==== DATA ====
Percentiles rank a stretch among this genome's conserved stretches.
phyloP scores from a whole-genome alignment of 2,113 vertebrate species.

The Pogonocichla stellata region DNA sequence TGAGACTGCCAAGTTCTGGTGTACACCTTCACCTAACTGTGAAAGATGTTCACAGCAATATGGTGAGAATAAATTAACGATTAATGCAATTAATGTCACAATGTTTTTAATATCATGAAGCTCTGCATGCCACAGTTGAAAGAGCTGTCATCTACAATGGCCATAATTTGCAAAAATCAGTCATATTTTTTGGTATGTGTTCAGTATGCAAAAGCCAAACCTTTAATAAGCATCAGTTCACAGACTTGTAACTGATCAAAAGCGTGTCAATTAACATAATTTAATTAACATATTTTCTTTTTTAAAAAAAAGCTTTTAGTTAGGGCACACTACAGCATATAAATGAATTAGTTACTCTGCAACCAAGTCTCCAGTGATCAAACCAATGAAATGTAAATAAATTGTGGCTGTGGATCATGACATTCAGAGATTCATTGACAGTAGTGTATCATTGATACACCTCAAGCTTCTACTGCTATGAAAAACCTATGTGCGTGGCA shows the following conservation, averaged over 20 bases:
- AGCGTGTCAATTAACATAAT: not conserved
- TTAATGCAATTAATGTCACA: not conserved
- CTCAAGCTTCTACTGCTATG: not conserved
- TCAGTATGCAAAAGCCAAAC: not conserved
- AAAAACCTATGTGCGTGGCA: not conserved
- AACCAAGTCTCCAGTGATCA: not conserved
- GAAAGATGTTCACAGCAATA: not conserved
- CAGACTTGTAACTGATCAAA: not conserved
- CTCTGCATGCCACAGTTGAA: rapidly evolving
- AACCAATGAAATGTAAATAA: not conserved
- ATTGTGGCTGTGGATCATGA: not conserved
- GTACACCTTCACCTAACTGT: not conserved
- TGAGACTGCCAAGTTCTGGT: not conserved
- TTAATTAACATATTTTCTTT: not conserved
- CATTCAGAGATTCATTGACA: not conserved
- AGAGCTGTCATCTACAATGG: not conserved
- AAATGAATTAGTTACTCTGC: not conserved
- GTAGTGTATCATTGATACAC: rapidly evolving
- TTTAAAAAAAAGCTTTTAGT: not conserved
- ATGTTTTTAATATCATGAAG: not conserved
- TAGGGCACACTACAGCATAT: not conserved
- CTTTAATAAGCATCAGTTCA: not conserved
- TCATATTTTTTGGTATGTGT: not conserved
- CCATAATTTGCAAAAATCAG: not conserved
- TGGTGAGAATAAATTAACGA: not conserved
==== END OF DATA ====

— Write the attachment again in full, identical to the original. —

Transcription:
Percentiles rank a stretch among this genome's conserved stretches.
phyloP scores from a whole-genome alignment of 2,113 vertebrate species.

The Pogonocichla stellata region DNA sequence TGAGACTGCCAAGTTCTGGTGTACACCTTCACCTAACTGTGAAAGATGTTCACAGCAATATGGTGAGAATAAATTAACGATTAATGCAATTAATGTCACAATGTTTTTAATATCATGAAGCTCTGCATGCCACAGTTGAAAGAGCTGTCATCTACAATGGCCATAATTTGCAAAAATCAGTCATATTTTTTGGTATGTGTTCAGTATGCAAAAGCCAAACCTTTAATAAGCATCAGTTCACAGACTTGTAACTGATCAAAAGCGTGTCAATTAACATAATTTAATTAACATATTTTCTTTTTTAAAAAAAAGCTTTTAGTTAGGGCACACTACAGCATATAAATGAATTAGTTACTCTGCAACCAAGTCTCCAGTGATCAAACCAATGAAATGTAAATAAATTGTGGCTGTGGATCATGACATTCAGAGATTCATTGACAGTAGTGTATCATTGATACACCTCAAGCTTCTACTGCTATGAAAAACCTATGTGCGTGGCA shows the following conservation, averaged over 20 bases:
- AGCGTGTCAATTAACATAAT: not conserved
- TTAATGCAATTAATGTCACA: not conserved
- CTCAAGCTTCTACTGCTATG: not conserved
- TCAGTATGCAAAAGCCAAAC: not conserved
- AAAAACCTATGTGCGTGGCA: not conserved
- AACCAAGTCTCCAGTGATCA: not conserved
- GAAAGATGTTCACAGCAATA: not conserved
- CAGACTTGTAACTGATCAAA: not conserved
- CTCTGCATGCCACAGTTGAA: rapidly evolving
- AACCAATGAAATGTAAATAA: not conserved
- ATTGTGGCTGTGGATCATGA: not conserved
- GTACACCTTCACCTAACTGT: not conserved
- TGAGACTGCCAAGTTCTGGT: not conserved
- TTAATTAACATATTTTCTTT: not conserved
- CATTCAGAGATTCATTGACA: not conserved
- AGAGCTGTCATCTACAATGG: not conserved
- AAATGAATTAGTTACTCTGC: not conserved
- GTAGTGTATCATTGATACAC: rapidly evolving
- TTTAAAAAAAAGCTTTTAGT: not conserved
- ATGTTTTTAATATCATGAAG: not conserved
- TAGGGCACACTACAGCATAT: not conserved
- CTTTAATAAGCATCAGTTCA: not conserved
- TCATATTTTTTGGTATGTGT: not conserved
- CCATAATTTGCAAAAATCAG: not conserved
- TGGTGAGAATAAATTAACGA: not conserved